White and Le Cornu’s research regarding ‘Digital Visitors’ and ‘Digital Residents’ has resulted in various interesting and well-informed discussions amongst the group. Though I started with very little knowledge on the topic, through research and interacting with fellow student’s blogs, I feel that I now have a greater understanding of the concept.
Personally, I value the distinction between online and offline. I prefer not to update my social presence unless I am online for a purpose; as a result, I fall between a ‘Visitor’ and ‘Resident’. However, before starting this course I would have considered myself a ‘Visitor’, due to my lack of social presence online. Yet, as Francesca pointed out, people tend to fluctuate back and forth, between a ‘Visitor and a ‘Resident’, perhaps due to changes in motivation.
Tatiana’s comment also considers this fluctuation, suggesting that as the majority of individuals are neither a ‘Visitor’ nor a ‘Resident’, there is little reason to categorise individuals at all. This is particularly interesting, as it highlights discrepancies regarding who decides where someone lies on the ‘Visitor’ ‘Resident’ continuum. If the decision regarding categorisation is left to the individual, we cannot expect this distinction to be objective, or, to some degree, very accurate or reliable.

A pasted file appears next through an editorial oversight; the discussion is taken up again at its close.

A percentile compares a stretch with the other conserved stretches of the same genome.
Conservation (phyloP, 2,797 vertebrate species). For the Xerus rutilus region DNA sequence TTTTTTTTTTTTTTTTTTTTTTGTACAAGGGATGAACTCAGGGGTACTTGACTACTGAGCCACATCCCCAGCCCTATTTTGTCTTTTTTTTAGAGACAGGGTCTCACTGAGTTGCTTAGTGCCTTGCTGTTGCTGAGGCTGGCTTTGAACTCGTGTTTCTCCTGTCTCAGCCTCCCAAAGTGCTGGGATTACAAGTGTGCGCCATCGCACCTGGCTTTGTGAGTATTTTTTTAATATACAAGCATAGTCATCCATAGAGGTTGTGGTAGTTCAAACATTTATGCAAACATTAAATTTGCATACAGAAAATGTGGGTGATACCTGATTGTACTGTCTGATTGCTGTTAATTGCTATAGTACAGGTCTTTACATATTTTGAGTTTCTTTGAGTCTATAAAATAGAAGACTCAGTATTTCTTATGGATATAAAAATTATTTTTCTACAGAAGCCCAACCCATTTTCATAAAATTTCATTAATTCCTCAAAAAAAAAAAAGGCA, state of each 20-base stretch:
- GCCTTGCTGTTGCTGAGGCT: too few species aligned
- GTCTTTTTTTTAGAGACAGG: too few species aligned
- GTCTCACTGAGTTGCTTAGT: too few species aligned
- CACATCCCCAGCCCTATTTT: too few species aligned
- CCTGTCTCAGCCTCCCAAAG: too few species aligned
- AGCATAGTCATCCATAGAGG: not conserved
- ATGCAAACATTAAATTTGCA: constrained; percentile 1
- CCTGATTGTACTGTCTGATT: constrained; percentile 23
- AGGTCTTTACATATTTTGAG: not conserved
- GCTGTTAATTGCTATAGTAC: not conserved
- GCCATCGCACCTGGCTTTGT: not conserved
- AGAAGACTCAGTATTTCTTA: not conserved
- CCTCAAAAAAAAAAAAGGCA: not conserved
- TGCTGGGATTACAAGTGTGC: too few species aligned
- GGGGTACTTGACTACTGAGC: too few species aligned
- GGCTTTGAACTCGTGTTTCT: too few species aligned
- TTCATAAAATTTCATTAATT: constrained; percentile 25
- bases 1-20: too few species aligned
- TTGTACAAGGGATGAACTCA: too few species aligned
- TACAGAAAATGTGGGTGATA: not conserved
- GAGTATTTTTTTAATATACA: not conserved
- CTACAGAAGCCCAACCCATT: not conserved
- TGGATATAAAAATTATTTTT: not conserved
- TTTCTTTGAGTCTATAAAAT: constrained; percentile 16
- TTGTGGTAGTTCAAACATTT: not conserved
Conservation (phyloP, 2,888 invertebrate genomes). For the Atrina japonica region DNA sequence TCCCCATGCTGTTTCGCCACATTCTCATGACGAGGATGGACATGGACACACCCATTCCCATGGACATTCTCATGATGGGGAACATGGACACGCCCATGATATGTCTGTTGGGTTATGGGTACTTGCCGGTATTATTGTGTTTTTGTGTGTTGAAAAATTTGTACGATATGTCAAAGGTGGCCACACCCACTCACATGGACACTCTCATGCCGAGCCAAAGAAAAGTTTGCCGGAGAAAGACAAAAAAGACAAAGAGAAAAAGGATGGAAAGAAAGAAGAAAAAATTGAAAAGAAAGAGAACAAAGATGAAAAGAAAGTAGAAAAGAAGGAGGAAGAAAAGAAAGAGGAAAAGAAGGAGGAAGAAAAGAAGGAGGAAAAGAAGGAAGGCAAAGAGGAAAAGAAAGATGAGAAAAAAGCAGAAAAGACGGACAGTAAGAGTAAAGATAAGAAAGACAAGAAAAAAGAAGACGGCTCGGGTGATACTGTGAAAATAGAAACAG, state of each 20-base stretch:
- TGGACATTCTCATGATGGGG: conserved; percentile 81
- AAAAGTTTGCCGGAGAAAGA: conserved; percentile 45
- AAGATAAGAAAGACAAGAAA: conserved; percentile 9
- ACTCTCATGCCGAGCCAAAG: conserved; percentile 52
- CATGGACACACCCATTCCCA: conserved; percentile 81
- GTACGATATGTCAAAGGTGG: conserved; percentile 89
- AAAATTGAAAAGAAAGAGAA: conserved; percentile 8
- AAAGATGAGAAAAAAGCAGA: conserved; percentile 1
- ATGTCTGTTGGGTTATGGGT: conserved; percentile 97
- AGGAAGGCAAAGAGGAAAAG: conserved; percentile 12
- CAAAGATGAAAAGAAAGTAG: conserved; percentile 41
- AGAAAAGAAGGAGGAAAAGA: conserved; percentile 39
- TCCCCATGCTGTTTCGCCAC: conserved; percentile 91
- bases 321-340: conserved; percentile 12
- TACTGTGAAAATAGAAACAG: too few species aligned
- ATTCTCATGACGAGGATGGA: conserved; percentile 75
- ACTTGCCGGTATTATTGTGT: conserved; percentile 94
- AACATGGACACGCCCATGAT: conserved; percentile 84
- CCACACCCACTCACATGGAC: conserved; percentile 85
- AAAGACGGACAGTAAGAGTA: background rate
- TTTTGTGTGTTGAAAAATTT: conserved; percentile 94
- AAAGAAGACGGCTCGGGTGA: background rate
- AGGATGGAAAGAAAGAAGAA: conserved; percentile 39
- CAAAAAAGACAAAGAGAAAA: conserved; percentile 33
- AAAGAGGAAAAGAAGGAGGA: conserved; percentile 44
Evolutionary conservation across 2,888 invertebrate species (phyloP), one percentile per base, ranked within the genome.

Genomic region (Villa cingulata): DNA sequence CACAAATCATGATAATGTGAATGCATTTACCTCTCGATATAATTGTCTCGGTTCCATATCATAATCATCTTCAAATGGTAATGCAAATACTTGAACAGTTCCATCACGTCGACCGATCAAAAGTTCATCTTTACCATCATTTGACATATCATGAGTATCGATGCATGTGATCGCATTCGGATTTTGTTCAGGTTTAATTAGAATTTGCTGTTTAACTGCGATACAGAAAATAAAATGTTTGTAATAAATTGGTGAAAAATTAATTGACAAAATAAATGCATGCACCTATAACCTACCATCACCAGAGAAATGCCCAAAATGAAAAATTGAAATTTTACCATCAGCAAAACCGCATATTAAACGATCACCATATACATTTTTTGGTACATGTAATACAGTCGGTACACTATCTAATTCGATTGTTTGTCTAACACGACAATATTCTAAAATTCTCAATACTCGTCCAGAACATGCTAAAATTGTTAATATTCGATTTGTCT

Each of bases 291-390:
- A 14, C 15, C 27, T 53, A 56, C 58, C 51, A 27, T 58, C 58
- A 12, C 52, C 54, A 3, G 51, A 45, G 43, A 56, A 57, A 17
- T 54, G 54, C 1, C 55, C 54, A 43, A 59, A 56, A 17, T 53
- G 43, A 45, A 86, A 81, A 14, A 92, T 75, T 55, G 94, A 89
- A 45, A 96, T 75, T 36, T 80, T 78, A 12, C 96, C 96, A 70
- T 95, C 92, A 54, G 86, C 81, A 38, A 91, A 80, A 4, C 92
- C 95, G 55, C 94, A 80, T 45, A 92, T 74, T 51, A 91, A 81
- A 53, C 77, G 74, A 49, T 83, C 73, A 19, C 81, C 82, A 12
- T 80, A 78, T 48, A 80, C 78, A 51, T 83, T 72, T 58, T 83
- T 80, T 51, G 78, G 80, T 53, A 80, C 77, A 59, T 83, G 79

As Namat discusses in his post, the concept of the Web was established almost thirty years ago. This suggests that over time, generations are becoming more accustomed to using the Web for even the most menial of tasks, such as searching for telephone numbers or recipes, rather than searching through phone and recipe books. It is odd to think that perhaps in the coming years, younger generations won’t have the opportunity to learn and function in a way that isn’t dependent on technology, specifically the Web.